How Floyd's Tortoise and the Hare Linked List Circle Detection Algorithm Works ~ Hybrid Mobile Apps Development, React Native, Flutter, JavaScript, Darts, iOS, Android, NodeJS
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# How Floyd's Tortoise and the Hare Linked List Circle Detection Algorithm Works

There are many ways of storing data when writing a computer program especially when it's a group of data that share the same property. Like the data of students under the age of 12 or People who love same category of movies. This can be store as an array or a slice into the memory but sometime you just want some that is very simple to work with when the data get massively large to go through. Cases like this are when linked list comes to play. It essentially just a sequence elements where one element links to the next element. I won't dive deep into benefits of a linked list right now, We will leave that for another day, Rather we will look into one of the more efficient algorithm of detecting if there is a circle in any set of linked list. This algorithm is popularly know as Floyd's Circle detection algorithm and can sometimes be referred to as Tortoise and The Hare Algorithm. The algorithm uses two pointers, The fast pointer called Hare and slow pointer called Tortoise. Hence forth I will be referring to element of a list as node. The first use-case is to find out if there is a loop in the linked list. To solve this problem we need to loop through the list and make the Hare move two nodes per iteration and the Tortoise move one node per iteration. If there is a loop the pointer are going to meet in the loop, In that case the Hare pointer will be equal to the Tortoise pointer if they are pointing at the same node. Otherwise if the Hare get to the end of the list and never point to the same node as the Tortoise then there is no loop in the list. Now that we have established that our list has a loop, The next common question is to find where the loop start. To solve this we need to know the numbers of moves the Hare and Tortoise make before they meet. Note that the part of the list that is not inside the loop is refer to as tail. The tail is amply the number of nodes before the first node in the loop.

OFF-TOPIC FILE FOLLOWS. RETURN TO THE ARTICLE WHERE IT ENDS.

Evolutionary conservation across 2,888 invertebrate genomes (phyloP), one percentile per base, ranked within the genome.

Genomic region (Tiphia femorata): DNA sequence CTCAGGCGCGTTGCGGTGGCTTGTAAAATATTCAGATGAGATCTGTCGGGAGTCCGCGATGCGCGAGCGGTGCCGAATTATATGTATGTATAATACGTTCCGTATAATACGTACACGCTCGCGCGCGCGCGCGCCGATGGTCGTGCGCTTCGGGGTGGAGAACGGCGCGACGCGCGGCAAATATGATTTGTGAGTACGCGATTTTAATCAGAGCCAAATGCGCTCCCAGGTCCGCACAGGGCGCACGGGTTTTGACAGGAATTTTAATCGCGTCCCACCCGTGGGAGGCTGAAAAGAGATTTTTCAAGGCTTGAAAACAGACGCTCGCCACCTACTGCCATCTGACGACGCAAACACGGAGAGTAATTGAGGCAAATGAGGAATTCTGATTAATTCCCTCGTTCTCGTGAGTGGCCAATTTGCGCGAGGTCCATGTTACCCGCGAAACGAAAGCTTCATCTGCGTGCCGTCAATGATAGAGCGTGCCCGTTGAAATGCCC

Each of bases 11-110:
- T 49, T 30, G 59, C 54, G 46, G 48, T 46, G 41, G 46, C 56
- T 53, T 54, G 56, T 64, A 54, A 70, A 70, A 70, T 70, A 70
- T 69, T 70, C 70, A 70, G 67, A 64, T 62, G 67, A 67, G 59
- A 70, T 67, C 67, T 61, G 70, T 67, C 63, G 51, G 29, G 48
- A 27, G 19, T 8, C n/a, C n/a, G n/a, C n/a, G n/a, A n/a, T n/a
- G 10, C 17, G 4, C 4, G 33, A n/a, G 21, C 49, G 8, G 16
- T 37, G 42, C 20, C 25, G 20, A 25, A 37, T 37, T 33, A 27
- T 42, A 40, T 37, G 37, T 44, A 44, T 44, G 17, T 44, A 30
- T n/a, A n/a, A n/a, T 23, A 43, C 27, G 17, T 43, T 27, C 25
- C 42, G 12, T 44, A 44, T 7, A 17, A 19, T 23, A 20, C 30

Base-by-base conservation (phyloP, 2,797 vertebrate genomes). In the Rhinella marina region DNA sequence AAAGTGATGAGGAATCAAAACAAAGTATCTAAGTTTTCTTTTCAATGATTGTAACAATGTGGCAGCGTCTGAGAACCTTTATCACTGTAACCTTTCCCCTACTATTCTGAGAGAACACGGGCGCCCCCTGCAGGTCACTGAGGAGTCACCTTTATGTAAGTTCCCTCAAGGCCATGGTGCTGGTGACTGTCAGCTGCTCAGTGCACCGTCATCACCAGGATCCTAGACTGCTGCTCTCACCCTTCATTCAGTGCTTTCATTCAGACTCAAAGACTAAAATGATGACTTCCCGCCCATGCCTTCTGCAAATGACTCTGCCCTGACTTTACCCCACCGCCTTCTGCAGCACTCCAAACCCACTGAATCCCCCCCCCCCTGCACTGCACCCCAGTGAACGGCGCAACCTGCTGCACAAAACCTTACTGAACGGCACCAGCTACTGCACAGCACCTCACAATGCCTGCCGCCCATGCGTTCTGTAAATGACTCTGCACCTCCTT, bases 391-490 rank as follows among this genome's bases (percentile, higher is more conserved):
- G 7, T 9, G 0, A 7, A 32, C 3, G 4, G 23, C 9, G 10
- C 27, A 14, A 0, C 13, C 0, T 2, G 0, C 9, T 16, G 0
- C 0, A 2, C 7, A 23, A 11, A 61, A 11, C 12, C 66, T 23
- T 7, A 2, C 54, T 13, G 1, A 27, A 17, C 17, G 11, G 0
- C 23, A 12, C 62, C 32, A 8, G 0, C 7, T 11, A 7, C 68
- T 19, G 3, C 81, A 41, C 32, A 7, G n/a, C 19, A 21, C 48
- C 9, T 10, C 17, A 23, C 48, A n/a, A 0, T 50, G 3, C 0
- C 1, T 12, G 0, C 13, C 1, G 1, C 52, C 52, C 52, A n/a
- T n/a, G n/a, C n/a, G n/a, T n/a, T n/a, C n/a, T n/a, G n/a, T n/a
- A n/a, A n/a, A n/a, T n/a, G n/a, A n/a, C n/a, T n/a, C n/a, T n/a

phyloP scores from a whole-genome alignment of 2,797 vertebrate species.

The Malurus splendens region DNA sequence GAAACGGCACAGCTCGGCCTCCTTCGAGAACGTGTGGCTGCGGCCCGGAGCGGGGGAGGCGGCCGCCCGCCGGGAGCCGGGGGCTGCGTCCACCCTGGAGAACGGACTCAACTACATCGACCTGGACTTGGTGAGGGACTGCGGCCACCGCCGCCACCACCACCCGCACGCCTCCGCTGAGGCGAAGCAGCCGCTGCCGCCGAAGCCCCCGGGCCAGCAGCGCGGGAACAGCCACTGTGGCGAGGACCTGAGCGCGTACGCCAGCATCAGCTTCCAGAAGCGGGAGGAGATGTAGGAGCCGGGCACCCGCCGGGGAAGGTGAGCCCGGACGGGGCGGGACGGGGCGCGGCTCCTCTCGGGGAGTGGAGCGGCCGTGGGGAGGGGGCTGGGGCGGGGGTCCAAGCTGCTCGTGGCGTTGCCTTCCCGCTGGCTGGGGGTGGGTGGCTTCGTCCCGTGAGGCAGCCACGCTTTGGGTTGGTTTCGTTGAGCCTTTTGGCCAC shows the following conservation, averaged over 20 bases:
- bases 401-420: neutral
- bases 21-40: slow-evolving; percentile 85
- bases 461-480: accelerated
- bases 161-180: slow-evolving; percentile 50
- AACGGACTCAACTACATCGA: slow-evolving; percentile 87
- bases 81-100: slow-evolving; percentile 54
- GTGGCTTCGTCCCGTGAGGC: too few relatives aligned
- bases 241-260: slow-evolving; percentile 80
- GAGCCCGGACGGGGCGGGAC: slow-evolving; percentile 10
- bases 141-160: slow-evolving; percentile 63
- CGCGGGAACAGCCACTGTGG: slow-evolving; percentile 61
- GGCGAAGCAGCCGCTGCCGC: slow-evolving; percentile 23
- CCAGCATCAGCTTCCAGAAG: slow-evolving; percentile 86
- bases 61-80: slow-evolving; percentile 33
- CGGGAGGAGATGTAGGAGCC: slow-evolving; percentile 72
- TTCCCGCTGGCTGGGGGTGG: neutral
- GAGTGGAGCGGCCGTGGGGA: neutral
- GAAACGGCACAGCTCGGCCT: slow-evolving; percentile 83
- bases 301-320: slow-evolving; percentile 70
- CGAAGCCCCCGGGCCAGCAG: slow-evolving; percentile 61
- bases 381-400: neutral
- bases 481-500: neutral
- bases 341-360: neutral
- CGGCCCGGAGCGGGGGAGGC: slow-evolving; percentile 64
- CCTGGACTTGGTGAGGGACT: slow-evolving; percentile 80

package floyd;
private Node startNode;

public static void main(String[] args) {

Node n1 = new Node(10);
Node n2 = new Node(20);
Node n3 = new Node(30);
Node n4 = new Node(40);
Node n5 = new Node(50);
Node n6 = new Node(60);
Node n7 = new Node(70);
Node n8 = new Node(80);

n1.setNext(n2);
n2.setNext(n3);
n3.setNext(n4);
n4.setNext(n5);
n5.setNext(n6);
n6.setNext(n7);
n7.setNext(n8);
n8.setNext(n6);

System.out.println("Loop is present in list");
}else{
System.out.println("No Loop present in list");
}
}

private static boolean isLoopPresent(Node startNode){
Node slowPointer = startNode; // Initially ptr1 is at starting location.
Node fastPointer = startNode; // Initially ptr2 is at starting location.

while(fastPointer!=null && fastPointer.getNext()!=null){ // If ptr2 encounters NULL, it means there is no Loop in Linked list.
slowPointer = slowPointer.getNext(); // ptr1 moving one node at at time
fastPointer = fastPointer.getNext().getNext(); // ptr2 moving two nodes at at time

if(slowPointer==fastPointer) // if ptr1 and ptr2 meets, it means linked list contains loop.
return true;
}
return false;
}

}

public class Node{

private int data;
private Node next;

public Node(int data) {
this.data = data;
}
public int getData() {
return data;
}
public void setData(int data) {
this.data = data;
}
public Node getNext() {
return next;
}
public void setNext(Node next) {
this.next = next;
}
} Distance traveled by the slow pointer(Tortoise) before meeting =𝑥+𝑦
Distance traveled by fast fast pointer(Hare) before meeting =(𝑥+𝑦+𝑧)+𝑦 = x + 2y + z
Since fast pointer(Hare) travels double the speed of the slow pointer(Tortoise) and time is constant for both when the reach the meeting point. So by using simple speed, time and distance relation (slow pointer(Tortoise) traveled half the distance): For this case we will take distance moved by the fast pointer (Hare) as i and the distance moved by the slow pointer(Tortoise) as j.
Therefore:

2 * j = i

2(x + z) = x + 2z + (y - z)

2x + 2z = x + 2z + (y - z)

x = z

Hence by moving slow pointer(Tortoise) to starting of the linked list, and making both slow pointer and fast pointer(Hare) to move one node at a time, they both have same distance to cover. They will reach at the node where the loop starts in the list.